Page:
There are two major elements to look at when examining a state’s government workforce—the number of employees and the level of their pay. Each element is measured relative to the national average and summed together to obtain an overall measure of workforce productivity. By this metric, New Hampshire has the eleventh most productive state and local government workforce in the country.
On state and local government employment, New Hampshire ranks significantly below the national average with 15.21 employees for every 100 employees in the private sector which is -9.3 percent below the national average of 16.77 and is the 8th lowest ratio in the country.
On state and local government compensation, New Hampshire also ranks low with government employees earning 2.8 percent more than those in the private sector—significantly below the national average of 11.7 percent and is the 12th lowest compensation ratio in the country.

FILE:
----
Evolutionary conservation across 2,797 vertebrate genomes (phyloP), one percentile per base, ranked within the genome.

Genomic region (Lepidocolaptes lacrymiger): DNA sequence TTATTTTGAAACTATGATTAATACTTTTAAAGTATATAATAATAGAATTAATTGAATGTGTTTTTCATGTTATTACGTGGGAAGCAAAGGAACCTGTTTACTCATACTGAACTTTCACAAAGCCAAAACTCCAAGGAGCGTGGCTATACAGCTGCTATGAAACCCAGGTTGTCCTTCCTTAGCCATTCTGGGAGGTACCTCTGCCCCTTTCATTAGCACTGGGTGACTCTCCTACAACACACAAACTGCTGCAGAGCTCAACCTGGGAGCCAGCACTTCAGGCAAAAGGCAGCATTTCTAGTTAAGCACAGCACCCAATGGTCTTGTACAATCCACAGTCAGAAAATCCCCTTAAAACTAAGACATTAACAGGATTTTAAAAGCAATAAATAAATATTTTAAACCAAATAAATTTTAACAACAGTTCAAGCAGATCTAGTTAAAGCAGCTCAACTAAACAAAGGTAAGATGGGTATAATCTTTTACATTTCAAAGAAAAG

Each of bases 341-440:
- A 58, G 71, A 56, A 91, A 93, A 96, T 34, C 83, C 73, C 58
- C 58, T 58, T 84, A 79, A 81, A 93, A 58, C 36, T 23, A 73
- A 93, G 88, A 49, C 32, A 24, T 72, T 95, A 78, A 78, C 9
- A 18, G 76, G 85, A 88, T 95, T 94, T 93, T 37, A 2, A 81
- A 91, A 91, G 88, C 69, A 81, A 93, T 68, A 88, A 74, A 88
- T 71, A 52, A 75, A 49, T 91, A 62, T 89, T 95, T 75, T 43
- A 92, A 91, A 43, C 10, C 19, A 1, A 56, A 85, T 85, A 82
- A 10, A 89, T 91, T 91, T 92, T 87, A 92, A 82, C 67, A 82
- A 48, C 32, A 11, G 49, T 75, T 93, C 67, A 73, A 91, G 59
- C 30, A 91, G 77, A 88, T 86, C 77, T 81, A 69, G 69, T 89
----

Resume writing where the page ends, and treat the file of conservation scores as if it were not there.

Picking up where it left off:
Both wages and salaries and benefits contribute to New Hampshire’s low government compensation ratio. On state and local wages and salaries, New Hampshire employees earn -16.3 percent less than those in the private sector—the 7th lowest wages and salaries ratio in the country and below than the national average of -8.8 percent.
On state and local benefits (pensions, health insurance, etc.), New Hampshire employees earn 97.4 percent more than those in the private sector which is -15.3 percent lower than the national average of 115 percent and is the 23rd highest benefit ratio in the country.
Overall, it is New Hampshire’s very low government employment ratio and government compensation ratio, driven by a low wages and salaries ratio, which are the primary source of the good government workforce metrics.
Note: Recent data updates include significant definitional changes, especially to benefits which are now based on an accrual basis as opposed to a cash-basis. The changes currently go back to 2000 so comparisons between pre- and post-2000 data must be used with caution.
J. Scott Moody has over 18 years as a public policy economist with a specialty in tax policy and has over 180 publications. He has worked for numerous national and state-based think tanks such as Federalism In Action, Tax Foundation, Heritage Foundation, and The Maine Heritage Policy Center.